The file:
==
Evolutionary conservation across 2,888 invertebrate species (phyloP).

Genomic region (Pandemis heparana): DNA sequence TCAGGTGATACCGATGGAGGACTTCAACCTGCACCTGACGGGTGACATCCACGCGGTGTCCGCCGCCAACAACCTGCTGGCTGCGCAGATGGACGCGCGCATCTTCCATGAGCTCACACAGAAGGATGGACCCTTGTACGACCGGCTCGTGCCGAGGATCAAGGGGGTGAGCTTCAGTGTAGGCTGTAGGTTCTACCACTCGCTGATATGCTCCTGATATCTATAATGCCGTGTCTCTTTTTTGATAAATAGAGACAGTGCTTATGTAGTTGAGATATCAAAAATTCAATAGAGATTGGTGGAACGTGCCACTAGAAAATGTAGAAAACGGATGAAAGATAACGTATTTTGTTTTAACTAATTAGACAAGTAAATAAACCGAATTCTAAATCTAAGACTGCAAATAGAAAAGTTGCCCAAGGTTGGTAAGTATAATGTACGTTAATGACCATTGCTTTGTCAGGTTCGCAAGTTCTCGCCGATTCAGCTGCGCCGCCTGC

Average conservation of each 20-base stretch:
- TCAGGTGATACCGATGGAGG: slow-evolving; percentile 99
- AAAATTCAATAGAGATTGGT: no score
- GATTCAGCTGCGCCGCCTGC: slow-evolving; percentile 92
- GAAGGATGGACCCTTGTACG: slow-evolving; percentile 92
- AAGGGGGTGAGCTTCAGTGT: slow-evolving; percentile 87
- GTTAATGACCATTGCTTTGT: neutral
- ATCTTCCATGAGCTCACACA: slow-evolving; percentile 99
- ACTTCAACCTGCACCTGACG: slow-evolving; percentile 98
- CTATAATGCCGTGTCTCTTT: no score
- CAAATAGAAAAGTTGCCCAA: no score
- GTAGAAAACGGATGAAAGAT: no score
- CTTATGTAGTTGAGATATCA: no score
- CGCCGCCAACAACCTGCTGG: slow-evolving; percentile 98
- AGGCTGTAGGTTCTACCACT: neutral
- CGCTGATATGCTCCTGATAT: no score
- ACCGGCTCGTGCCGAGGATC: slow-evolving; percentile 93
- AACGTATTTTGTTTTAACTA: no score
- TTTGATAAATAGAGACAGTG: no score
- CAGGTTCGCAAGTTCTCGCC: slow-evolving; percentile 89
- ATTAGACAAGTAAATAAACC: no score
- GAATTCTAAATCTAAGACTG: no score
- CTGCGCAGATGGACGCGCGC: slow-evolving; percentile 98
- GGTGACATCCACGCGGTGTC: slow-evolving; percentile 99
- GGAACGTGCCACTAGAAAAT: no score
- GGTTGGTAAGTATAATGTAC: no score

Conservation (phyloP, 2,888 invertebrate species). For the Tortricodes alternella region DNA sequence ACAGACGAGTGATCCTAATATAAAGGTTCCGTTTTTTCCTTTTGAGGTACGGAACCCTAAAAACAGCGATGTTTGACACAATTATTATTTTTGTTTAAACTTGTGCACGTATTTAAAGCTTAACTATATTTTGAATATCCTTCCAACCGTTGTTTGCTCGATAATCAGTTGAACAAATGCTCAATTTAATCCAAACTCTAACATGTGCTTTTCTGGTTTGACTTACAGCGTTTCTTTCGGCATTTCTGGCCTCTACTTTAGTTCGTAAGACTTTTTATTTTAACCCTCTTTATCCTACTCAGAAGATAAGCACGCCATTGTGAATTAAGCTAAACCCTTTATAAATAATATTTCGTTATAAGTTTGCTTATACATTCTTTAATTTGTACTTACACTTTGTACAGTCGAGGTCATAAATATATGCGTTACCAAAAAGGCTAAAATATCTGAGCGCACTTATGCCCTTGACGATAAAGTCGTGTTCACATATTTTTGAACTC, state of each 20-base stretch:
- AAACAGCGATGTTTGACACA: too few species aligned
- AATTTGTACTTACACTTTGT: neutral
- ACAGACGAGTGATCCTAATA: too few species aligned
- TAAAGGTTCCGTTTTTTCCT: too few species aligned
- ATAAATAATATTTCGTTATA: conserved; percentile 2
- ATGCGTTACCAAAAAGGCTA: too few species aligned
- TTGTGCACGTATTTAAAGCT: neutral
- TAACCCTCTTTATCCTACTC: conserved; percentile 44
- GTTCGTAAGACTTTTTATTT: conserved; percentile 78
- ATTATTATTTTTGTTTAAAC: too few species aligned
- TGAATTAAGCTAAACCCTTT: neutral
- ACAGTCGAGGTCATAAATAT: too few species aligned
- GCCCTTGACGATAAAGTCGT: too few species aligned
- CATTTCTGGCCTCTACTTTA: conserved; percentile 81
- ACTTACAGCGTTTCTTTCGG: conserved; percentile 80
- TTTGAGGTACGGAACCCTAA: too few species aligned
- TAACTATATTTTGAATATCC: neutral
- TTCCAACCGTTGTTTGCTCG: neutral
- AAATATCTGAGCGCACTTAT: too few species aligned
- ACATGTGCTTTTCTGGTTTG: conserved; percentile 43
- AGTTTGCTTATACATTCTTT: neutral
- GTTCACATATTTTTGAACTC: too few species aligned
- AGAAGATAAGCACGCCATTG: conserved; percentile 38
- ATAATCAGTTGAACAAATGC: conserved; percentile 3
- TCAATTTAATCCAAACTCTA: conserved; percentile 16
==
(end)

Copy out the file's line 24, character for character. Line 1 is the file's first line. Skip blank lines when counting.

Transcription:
- GAATTCTAAATCTAAGACTG: no score